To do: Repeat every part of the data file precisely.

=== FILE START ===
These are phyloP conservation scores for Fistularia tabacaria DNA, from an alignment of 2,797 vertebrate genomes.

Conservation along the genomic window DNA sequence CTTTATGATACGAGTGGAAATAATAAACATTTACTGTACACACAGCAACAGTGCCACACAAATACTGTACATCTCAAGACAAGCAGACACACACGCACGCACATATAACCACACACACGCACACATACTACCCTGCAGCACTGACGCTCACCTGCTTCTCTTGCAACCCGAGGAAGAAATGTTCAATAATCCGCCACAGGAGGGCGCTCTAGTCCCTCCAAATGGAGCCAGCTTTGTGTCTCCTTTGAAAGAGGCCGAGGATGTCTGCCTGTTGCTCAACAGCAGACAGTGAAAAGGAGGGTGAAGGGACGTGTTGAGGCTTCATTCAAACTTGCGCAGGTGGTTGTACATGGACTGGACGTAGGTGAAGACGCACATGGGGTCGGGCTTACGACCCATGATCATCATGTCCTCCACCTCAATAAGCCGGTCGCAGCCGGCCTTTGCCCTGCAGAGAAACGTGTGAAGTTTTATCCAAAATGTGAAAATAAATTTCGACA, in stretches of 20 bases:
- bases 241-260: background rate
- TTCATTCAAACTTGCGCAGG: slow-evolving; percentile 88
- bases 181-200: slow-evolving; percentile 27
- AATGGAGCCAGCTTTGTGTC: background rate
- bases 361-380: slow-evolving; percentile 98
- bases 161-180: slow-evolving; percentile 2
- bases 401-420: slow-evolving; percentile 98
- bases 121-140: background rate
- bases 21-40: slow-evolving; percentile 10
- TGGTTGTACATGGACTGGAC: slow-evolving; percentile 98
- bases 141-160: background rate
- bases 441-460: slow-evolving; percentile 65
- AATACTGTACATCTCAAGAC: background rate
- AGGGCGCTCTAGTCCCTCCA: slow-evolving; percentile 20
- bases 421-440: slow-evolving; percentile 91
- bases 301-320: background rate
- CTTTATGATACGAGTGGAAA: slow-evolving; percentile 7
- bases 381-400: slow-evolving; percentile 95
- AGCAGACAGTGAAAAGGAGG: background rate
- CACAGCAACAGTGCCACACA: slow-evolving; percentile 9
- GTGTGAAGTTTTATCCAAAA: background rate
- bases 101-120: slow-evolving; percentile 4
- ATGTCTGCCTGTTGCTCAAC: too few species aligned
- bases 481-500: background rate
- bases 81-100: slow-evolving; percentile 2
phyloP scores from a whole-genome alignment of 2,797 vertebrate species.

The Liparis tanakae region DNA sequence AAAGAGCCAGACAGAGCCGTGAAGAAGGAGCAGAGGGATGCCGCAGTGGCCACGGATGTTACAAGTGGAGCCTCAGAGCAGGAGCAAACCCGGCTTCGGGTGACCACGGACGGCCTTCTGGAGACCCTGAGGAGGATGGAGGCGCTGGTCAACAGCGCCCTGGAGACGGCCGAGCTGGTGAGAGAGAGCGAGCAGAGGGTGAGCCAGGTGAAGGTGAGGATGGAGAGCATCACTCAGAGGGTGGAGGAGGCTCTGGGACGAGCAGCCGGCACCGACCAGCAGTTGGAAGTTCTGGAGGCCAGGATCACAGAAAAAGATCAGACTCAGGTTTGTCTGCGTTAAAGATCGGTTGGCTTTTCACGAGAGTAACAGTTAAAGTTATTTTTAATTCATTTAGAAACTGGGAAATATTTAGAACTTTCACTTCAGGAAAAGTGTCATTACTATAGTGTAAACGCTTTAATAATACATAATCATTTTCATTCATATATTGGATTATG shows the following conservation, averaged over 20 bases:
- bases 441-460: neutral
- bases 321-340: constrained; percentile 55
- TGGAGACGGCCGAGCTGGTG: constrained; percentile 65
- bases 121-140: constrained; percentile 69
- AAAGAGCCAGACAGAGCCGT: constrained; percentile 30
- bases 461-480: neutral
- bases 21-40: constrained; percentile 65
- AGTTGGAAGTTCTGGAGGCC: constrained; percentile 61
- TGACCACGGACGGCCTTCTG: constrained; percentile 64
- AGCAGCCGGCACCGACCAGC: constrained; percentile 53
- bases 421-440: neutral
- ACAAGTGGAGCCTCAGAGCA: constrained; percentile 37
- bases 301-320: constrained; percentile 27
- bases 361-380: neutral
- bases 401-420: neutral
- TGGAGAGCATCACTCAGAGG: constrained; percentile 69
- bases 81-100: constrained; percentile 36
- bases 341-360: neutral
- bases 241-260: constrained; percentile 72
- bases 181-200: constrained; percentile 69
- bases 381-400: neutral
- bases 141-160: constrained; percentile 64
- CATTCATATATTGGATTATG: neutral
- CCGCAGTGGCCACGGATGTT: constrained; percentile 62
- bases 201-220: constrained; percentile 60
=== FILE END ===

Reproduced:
These are phyloP conservation scores for Fistularia tabacaria DNA, from an alignment of 2,797 vertebrate genomes.

Conservation along the genomic window DNA sequence CTTTATGATACGAGTGGAAATAATAAACATTTACTGTACACACAGCAACAGTGCCACACAAATACTGTACATCTCAAGACAAGCAGACACACACGCACGCACATATAACCACACACACGCACACATACTACCCTGCAGCACTGACGCTCACCTGCTTCTCTTGCAACCCGAGGAAGAAATGTTCAATAATCCGCCACAGGAGGGCGCTCTAGTCCCTCCAAATGGAGCCAGCTTTGTGTCTCCTTTGAAAGAGGCCGAGGATGTCTGCCTGTTGCTCAACAGCAGACAGTGAAAAGGAGGGTGAAGGGACGTGTTGAGGCTTCATTCAAACTTGCGCAGGTGGTTGTACATGGACTGGACGTAGGTGAAGACGCACATGGGGTCGGGCTTACGACCCATGATCATCATGTCCTCCACCTCAATAAGCCGGTCGCAGCCGGCCTTTGCCCTGCAGAGAAACGTGTGAAGTTTTATCCAAAATGTGAAAATAAATTTCGACA, in stretches of 20 bases:
- bases 241-260: background rate
- TTCATTCAAACTTGCGCAGG: slow-evolving; percentile 88
- bases 181-200: slow-evolving; percentile 27
- AATGGAGCCAGCTTTGTGTC: background rate
- bases 361-380: slow-evolving; percentile 98
- bases 161-180: slow-evolving; percentile 2
- bases 401-420: slow-evolving; percentile 98
- bases 121-140: background rate
- bases 21-40: slow-evolving; percentile 10
- TGGTTGTACATGGACTGGAC: slow-evolving; percentile 98
- bases 141-160: background rate
- bases 441-460: slow-evolving; percentile 65
- AATACTGTACATCTCAAGAC: background rate
- AGGGCGCTCTAGTCCCTCCA: slow-evolving; percentile 20
- bases 421-440: slow-evolving; percentile 91
- bases 301-320: background rate
- CTTTATGATACGAGTGGAAA: slow-evolving; percentile 7
- bases 381-400: slow-evolving; percentile 95
- AGCAGACAGTGAAAAGGAGG: background rate
- CACAGCAACAGTGCCACACA: slow-evolving; percentile 9
- GTGTGAAGTTTTATCCAAAA: background rate
- bases 101-120: slow-evolving; percentile 4
- ATGTCTGCCTGTTGCTCAAC: too few species aligned
- bases 481-500: background rate
- bases 81-100: slow-evolving; percentile 2
phyloP scores from a whole-genome alignment of 2,797 vertebrate species.

The Liparis tanakae region DNA sequence AAAGAGCCAGACAGAGCCGTGAAGAAGGAGCAGAGGGATGCCGCAGTGGCCACGGATGTTACAAGTGGAGCCTCAGAGCAGGAGCAAACCCGGCTTCGGGTGACCACGGACGGCCTTCTGGAGACCCTGAGGAGGATGGAGGCGCTGGTCAACAGCGCCCTGGAGACGGCCGAGCTGGTGAGAGAGAGCGAGCAGAGGGTGAGCCAGGTGAAGGTGAGGATGGAGAGCATCACTCAGAGGGTGGAGGAGGCTCTGGGACGAGCAGCCGGCACCGACCAGCAGTTGGAAGTTCTGGAGGCCAGGATCACAGAAAAAGATCAGACTCAGGTTTGTCTGCGTTAAAGATCGGTTGGCTTTTCACGAGAGTAACAGTTAAAGTTATTTTTAATTCATTTAGAAACTGGGAAATATTTAGAACTTTCACTTCAGGAAAAGTGTCATTACTATAGTGTAAACGCTTTAATAATACATAATCATTTTCATTCATATATTGGATTATG shows the following conservation, averaged over 20 bases:
- bases 441-460: neutral
- bases 321-340: constrained; percentile 55
- TGGAGACGGCCGAGCTGGTG: constrained; percentile 65
- bases 121-140: constrained; percentile 69
- AAAGAGCCAGACAGAGCCGT: constrained; percentile 30
- bases 461-480: neutral
- bases 21-40: constrained; percentile 65
- AGTTGGAAGTTCTGGAGGCC: constrained; percentile 61
- TGACCACGGACGGCCTTCTG: constrained; percentile 64
- AGCAGCCGGCACCGACCAGC: constrained; percentile 53
- bases 421-440: neutral
- ACAAGTGGAGCCTCAGAGCA: constrained; percentile 37
- bases 301-320: constrained; percentile 27
- bases 361-380: neutral
- bases 401-420: neutral
- TGGAGAGCATCACTCAGAGG: constrained; percentile 69
- bases 81-100: constrained; percentile 36
- bases 341-360: neutral
- bases 241-260: constrained; percentile 72
- bases 181-200: constrained; percentile 69
- bases 381-400: neutral
- bases 141-160: constrained; percentile 64
- CATTCATATATTGGATTATG: neutral
- CCGCAGTGGCCACGGATGTT: constrained; percentile 62
- bases 201-220: constrained; percentile 60